Cool Science of the Week
Check out this video in which two guys manage to explain the four fundamental forces of the universe in an entertaining way.

Week of Halloween!

This Week in AP Physics
Our unit 3 test on mass, force, gravity, gravitational fields, and Newton’s laws is Monday. (If you kept homework 4 to study from, please be sure to turn that in before you take your test.) On Tuesday at the start of class your lab report for the Newton’s second law experiment is due. Please remember to share it with me at alhsgb@gmail.com. By 3:00 on Tuesday please also be sure to upload it to TurnItIn.com. On Tuesday we will begin unit 4 on energy. At some point in the week we will also complete the short experiment, Friction and Vector Analysis of Forces.

This Week in Physics
We will begin our unit on force and Newton’s laws this week. Please take notes on Podcast 1 – Net External Force, Podcast 2 – Weight, and Podcast 3 – Normal Force for Monday. Through Monday and Tuesday we will cover these topics and do assignment 1 followed by a quiz as announced. When announced please take notes on Podcast 4 – Introduction to Friction, Podcast 5 – Static Friction, and Podcast 6 – Kinetic Friction. This will lead us into assignment 2 and our experiment on friction.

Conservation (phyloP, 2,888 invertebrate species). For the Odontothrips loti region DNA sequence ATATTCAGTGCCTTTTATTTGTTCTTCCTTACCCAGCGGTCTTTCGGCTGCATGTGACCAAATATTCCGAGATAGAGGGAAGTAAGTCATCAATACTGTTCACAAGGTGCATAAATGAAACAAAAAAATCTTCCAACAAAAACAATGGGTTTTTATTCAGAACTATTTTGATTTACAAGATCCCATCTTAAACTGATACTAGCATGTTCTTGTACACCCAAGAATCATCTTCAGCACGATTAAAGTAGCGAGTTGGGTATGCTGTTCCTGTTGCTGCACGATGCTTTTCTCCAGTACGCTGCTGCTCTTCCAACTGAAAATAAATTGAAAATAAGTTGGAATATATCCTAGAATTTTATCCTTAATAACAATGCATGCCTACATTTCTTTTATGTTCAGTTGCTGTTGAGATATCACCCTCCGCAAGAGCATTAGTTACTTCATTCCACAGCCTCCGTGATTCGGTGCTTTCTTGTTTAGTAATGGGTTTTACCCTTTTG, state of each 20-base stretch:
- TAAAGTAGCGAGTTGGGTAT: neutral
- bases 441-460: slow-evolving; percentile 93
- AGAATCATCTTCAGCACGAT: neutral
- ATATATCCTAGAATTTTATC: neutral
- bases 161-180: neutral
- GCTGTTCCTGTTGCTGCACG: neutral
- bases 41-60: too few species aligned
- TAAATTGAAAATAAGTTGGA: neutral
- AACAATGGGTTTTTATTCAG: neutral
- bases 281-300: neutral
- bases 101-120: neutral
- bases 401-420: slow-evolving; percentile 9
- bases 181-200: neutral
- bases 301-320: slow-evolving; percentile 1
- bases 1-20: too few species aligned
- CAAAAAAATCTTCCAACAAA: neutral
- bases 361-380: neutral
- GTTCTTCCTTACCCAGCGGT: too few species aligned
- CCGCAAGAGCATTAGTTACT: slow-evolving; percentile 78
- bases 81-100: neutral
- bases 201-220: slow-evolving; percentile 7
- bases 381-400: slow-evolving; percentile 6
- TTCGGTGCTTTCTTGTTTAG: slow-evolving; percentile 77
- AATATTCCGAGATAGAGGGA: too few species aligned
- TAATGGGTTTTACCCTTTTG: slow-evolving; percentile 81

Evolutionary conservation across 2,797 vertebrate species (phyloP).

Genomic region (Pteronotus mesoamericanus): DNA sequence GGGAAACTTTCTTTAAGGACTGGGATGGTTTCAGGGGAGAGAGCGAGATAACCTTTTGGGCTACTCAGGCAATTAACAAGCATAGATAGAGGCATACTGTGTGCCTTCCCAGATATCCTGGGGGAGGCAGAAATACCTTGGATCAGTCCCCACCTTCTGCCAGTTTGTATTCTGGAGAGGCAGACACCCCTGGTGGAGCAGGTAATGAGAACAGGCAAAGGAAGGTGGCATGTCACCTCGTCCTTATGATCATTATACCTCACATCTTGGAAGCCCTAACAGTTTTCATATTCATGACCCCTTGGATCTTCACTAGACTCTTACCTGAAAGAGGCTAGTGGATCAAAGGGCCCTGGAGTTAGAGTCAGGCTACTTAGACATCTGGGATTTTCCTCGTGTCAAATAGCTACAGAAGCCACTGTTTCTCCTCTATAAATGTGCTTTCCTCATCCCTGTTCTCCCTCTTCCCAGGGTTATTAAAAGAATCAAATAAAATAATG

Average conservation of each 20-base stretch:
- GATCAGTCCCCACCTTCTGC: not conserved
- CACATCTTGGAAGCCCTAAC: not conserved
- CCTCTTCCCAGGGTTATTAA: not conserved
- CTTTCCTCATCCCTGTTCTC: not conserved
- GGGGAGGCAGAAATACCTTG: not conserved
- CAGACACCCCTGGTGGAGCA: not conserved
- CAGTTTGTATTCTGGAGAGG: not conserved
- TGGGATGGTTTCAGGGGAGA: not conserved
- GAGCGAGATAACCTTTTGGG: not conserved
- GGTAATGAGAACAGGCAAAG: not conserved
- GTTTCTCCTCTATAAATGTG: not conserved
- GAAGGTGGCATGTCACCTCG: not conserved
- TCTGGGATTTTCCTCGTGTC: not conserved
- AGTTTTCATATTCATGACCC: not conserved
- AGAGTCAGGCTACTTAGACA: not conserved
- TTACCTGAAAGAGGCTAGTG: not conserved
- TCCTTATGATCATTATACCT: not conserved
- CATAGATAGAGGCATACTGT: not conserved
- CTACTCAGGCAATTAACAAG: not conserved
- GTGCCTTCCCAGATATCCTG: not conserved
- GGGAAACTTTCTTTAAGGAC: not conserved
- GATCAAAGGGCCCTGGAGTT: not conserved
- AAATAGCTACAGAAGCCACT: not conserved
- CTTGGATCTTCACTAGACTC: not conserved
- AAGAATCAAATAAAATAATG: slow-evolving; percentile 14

This Week in Astronomy
We will continue to work on our unit on the moon by collecting and analyzing a lot of data related to the moon phases and Earth-Sun-Moon alignments. A great website to use as we practices is Lunar Phases Interactive. In addition, Podcast 1 – Introduction and Orbit, Podcast 2 – Lunar Phases and their Appearances, and Podcast 3 – The Phases and their Timings will support your efforts. Expect a quiz at some point this week as announced. Finally, please remember to work on your Unit 2 – Outdoor Lab. This lab requires you to take multiple observations at the same time of day for multiple days. Be sure to start it right away, since you’ll need to find five sunny days. Because this is Cleveland, we’ll need some time. This lab is therefore due on November 17.